Though gentle and delicate to look at, not even the might and power of a crushing soviet offensive on these peaceful pastures could tame their roots. During soviet times in the 1950’s, a vast majority of the Steppe was brutally ploughed and planted as far as the eye could see with cultivated wheat fields, with only around 20% of the original steppe preserved. Agriculture failure was widespread and has been abandoned in much of the steppe, where slowly the grassland is regenerating and nomadic pasturing has returned.
Legend has it that wine was invented 8,000 years ago in Georgia, a small country which still produces over 100 million bottles of beautiful wine varieties every year. Whilst immersing ourselves in this important part of the country’s heritage, we felt it necessary to soak up the potent grape juice with some of Georgia’s delicious array of culinary specialities and these are some of our favourites.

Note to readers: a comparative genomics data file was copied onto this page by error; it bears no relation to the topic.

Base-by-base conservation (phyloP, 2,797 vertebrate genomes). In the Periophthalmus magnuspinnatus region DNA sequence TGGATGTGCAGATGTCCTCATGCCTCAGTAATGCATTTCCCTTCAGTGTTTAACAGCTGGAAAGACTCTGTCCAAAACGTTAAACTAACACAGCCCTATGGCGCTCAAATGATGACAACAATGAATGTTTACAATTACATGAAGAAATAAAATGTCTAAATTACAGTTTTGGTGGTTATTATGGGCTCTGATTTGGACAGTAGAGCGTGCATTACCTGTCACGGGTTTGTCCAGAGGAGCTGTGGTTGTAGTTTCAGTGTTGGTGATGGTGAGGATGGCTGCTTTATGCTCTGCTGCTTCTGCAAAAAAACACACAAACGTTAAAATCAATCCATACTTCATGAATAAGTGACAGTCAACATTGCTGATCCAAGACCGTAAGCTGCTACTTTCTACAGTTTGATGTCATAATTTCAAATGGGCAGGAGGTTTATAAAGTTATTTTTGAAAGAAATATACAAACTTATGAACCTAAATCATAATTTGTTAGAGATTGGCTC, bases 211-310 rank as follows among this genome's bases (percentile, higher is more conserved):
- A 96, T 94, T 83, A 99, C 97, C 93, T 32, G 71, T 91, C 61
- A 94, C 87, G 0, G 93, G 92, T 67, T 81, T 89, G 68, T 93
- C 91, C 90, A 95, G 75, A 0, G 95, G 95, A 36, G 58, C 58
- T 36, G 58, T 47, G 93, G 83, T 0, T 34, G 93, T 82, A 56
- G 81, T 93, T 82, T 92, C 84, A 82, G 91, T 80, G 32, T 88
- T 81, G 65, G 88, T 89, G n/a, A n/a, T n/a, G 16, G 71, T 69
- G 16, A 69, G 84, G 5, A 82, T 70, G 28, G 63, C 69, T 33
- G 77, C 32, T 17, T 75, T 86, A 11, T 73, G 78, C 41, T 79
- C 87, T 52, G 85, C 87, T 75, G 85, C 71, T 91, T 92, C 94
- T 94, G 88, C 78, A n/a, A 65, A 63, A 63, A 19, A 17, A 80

We lost count of the Khachapuri we consumed throughout the country owing to their availability everywhere, low cost and variety. Predominantly pastry based, these hefty parcels were sufficient for a lunch or dinner snack and sold on every street in many small bakeries producing them fresh from the oven. Triangles, squares, slices, circles stuffed with melted cheese, ham, garlic mushrooms, potato, salty panir, onion… whichever you point to and pick it’s a snack lottery with a win every time. Adjaruli Khachapuri from Adjara region is a particular speciality, the pie is shaped like a boat and brimming with hot melted cheese and butter swimming round a warm, runny egg.
Khinkali are the ubiquitous Georgian dumplings, the filling stuffed raw and cooked so all the piping hot juices stay inside, to be politely sucked out on the first bite. The tough, twisted top is purely for practical reasons and traditionally discarded on the plate (although then you can’t ignore how many you’ve devoured in one sitting). Filled with mixed beef and pork mince with onions and garlic, but also sometimes stuffed with herby mushrooms, cheese or potato, these delicious dough finger-foods are cheap and cheerful eats sold everywhere.